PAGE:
Battle of Guastalla

The Battle of Guastalla or Battle of Luzzara was a battle fought on 19 September 1734 between Franco-Sardinian and Austrian (Habsburg) troops as part of the War of the Polish Succession.

Siege of Danzig (1807)

The Siege of Danzig was the French encirclement and capture of Danzig during the War of the Fourth Coalition. On 19 March 1807, around 27,000 French troops under Marshall Lefebvre besieged around 14,400 Prussian troops under Marshall Kalckreuth garrisoning the city of Danzig.

Treaty of the Three Black Eagles

The Treaty of the Three Black Eagles, or Treaty of Berlin, was a secret treaty signed in September and December 1732 between the Austrian Empire, the Russian Empire and Prussia.

Grégoire Orlyk, also Hryhor Orlyk, was a French military commander, special envoy and member of Louis XV's secret intelligence service. Grégoire Orlyk was born in Ukraine, the son of Ukrainian hetman in exile Pylyp Orlyk and Hanna Hertsyk, received good education in Sweden, served in Poland and Saxony, participated in secret efforts of France to restore on the Polish throne Stanisław Leszczyński. He later commanded the king's regiment of Royal suedois. For his intelligence work and military exploits was given the title of a comte and promoted to the general's rank of Maréchal de camp. Grégoire Orlyk was an acquaintance of French philosopher Voltaire, championed Ukrainian cause in France and other countries.

Siege of Kehl (1733)

The Siege of Kehl was one of the opening moves of the French Rhineland campaign in the War of the Polish Succession, at the fortress town of Kehl in the upper Rhine River valley. A large French army under the command of the Duke of Berwick besieged and captured the fortress, which was lightly garrisoned and in poor condition.

Siege of Philippsburg (1734) 1734 siege

The Siege of Philippsburg was conducted by French forces against forces in the fortress of Philippsburg in the Rhine River valley during the War of the Polish Succession. The Duke of Berwick led 100,000 men up the Rhine Valley in opposition to Austrian forces, of which 60,000 were detached to invest the fortress at Philippsburg, beginning on 1 June 1734. A relief column of 35,000 under the aging Prince Eugene of Savoy was unsuccessful in actually relieving the siege. On 12 June Berwick was killed by a cannonball while inspecting the trenches, and command of the besiegers fell to Marshals d'Asfeld and Noailles. The fortress surrendered one month later, and the garrison withdrew to the fortress of Mainz with the honours of war.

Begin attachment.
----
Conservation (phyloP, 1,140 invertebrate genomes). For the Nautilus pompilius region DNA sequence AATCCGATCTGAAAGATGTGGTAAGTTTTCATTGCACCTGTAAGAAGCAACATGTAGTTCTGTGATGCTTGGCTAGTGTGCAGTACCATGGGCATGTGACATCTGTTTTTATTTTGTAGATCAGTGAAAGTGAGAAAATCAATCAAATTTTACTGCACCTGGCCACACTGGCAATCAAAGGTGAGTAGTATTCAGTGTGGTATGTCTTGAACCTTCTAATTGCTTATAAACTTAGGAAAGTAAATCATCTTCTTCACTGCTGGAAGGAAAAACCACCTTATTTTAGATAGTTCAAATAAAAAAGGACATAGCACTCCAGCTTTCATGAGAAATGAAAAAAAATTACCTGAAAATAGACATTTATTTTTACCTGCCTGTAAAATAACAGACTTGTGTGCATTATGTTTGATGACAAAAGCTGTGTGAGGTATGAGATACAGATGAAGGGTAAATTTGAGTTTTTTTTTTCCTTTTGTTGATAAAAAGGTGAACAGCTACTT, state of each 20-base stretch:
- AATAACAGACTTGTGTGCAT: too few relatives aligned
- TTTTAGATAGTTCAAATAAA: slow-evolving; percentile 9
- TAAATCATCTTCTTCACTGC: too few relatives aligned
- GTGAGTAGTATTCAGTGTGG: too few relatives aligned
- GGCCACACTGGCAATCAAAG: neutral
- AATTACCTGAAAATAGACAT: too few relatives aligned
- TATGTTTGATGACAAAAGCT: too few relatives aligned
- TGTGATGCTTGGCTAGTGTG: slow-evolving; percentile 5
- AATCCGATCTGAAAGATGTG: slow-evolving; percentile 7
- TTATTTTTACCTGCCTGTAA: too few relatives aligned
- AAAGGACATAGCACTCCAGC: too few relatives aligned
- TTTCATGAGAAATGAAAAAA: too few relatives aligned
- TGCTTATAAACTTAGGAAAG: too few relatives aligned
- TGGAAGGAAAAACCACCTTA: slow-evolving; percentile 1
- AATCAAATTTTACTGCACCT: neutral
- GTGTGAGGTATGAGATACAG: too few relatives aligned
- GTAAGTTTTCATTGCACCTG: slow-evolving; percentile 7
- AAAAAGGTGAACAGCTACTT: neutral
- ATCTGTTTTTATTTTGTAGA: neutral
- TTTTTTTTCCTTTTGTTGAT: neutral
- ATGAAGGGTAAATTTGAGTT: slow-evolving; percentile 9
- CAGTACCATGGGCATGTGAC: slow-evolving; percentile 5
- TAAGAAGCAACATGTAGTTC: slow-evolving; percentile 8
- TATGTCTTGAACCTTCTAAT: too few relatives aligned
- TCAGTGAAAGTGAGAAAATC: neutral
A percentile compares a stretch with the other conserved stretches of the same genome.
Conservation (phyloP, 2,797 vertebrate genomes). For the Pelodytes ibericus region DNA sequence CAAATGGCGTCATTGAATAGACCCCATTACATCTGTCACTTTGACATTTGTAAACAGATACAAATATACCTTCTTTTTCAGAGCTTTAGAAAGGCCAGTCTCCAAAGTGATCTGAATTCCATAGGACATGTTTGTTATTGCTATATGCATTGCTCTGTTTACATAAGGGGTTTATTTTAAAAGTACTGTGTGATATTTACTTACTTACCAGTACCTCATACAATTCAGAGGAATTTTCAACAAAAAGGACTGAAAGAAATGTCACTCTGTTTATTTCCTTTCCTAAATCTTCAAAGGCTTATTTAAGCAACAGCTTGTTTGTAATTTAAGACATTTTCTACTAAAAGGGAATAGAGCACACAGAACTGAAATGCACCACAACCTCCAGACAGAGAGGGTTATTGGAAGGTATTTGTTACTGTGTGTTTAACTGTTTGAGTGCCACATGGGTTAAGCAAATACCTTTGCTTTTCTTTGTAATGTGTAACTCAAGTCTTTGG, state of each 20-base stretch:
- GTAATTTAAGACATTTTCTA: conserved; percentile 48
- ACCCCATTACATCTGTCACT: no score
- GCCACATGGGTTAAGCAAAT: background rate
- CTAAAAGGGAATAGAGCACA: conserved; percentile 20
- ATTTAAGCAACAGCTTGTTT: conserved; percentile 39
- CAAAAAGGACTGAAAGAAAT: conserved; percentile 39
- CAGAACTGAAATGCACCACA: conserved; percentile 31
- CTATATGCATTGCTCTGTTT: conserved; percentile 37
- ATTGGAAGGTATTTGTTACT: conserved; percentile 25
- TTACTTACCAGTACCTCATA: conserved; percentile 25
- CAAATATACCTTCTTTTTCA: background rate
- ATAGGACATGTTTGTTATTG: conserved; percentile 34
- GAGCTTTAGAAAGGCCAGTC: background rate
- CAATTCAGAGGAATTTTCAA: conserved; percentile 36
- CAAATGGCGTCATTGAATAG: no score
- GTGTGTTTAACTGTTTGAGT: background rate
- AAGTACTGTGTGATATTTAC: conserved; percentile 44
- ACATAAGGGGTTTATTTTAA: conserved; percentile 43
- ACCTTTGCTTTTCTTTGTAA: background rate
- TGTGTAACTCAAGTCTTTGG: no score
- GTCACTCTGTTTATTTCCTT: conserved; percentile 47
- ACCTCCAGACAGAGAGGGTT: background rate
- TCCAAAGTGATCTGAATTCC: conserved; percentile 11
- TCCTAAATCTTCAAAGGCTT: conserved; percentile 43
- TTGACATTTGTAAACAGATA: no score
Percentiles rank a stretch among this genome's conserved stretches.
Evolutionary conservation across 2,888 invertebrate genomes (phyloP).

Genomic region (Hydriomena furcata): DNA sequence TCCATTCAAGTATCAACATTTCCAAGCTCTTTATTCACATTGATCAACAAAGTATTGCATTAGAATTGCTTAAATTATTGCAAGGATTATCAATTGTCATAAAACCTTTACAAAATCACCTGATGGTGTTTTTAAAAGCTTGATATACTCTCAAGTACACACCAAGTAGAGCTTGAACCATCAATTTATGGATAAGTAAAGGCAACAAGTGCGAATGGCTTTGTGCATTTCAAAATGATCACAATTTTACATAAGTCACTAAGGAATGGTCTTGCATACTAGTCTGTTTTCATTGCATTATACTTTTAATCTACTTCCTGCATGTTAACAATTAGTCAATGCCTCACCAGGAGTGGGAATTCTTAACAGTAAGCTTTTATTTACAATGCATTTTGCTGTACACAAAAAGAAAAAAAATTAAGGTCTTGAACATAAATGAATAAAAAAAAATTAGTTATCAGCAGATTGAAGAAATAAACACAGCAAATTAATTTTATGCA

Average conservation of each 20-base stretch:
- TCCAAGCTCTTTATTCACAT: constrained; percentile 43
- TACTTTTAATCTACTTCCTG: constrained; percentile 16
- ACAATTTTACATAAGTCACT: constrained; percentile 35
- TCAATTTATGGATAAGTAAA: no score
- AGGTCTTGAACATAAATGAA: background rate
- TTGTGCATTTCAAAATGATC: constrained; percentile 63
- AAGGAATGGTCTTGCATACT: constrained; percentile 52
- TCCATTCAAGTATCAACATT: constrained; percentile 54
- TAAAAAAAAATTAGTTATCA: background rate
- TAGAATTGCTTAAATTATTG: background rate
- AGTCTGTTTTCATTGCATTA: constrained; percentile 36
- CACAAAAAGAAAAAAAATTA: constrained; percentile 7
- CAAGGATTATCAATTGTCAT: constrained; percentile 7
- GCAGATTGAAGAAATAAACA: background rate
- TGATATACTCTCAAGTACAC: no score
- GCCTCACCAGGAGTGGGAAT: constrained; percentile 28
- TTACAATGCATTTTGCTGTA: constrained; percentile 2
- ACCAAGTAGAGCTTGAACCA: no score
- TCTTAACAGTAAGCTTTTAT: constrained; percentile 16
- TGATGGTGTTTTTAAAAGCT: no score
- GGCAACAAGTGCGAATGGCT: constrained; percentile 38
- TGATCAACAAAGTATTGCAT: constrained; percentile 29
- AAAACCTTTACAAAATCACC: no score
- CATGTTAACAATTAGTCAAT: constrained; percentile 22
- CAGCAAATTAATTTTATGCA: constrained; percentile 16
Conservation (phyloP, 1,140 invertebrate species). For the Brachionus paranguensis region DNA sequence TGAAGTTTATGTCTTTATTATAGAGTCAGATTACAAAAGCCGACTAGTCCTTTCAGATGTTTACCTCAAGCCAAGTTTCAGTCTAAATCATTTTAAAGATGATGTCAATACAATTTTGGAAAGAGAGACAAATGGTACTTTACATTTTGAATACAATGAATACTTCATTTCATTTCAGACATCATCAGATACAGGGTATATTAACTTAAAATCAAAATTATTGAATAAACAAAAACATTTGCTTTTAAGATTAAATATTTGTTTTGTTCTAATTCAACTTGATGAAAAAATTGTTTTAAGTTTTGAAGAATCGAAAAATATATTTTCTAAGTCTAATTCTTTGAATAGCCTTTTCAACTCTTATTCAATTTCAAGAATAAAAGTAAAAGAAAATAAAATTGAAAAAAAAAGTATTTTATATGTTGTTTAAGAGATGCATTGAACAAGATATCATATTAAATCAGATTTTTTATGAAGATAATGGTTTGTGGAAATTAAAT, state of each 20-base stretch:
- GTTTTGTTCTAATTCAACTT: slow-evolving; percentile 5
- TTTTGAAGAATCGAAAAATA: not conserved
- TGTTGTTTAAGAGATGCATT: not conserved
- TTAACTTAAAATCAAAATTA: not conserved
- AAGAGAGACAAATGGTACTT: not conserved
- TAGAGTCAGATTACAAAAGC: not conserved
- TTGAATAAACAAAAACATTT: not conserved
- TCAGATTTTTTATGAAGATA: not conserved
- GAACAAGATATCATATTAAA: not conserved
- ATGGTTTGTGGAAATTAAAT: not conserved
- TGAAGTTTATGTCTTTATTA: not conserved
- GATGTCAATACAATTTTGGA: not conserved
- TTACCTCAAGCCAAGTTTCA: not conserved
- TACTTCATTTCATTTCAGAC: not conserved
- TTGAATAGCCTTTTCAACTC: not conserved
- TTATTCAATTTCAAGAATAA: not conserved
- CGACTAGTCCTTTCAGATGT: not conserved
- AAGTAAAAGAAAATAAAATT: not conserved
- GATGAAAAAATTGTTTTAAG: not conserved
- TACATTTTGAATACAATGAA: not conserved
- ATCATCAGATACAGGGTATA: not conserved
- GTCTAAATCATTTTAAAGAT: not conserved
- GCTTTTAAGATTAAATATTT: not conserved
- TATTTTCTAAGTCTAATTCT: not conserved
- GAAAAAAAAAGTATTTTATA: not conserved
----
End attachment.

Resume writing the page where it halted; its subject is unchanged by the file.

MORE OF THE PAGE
History of the Polish–Lithuanian Commonwealth (1648–1764)

The history of the Polish–Lithuanian Commonwealth (1648–1764) covers a period in the history of Poland and the Grand Duchy of Lithuania, from the time their joint state became the theater of wars and invasions fought on a great scale in the middle of the 17th century, to the time just before the election of Stanisław August Poniatowski, the last king of the Polish–Lithuanian Commonwealth.

Antoni Paweł Sułkowski Polish general

Prince Antoni Paweł Sułkowski, of the Sułkowski family, was a Polish division general and later overall commander of the armed forces of the Duchy of Warsaw.

Swedish invasion of Poland (1701–1706)

The Swedish invasion of Poland (1701–1706), also known as Charles XII's invasion of Poland or the Polish front of the Great Northern War, was a conflict in eastern Europe overshadowed by the ongoing Great Northern War fought between the Swedish Empire against the Russian Empire, Denmark-Norway, Saxony and the Polish-Lithuanian Commonwealth. The Polish front was a major part of the greater conflict, and it included some decisive battles in favor of the Swedes that contributed to the length of the war.

1733 Polish–Lithuanian royal election

On February 1, 1733, the King of Poland and Grand Duke of Lithuania Augustus II the Strong died in Warsaw, leaving the Polish-Lithuanian Commonwealth without a monarch. Another royal election was necessary. This time, the Polish – Lithuanian nobility firmly opposed a foreign candidate, such as Portuguese Duke Infante Manuel, Count of Ourem, who was supported by the Russian Empire and the Habsburg Empire.


  1. 1 2 Hoburg, p. 13
  2. Sources differ on the number of French troops. The most common counts are between 1,200 and 1,800.
  3. 1 2 The History of Poland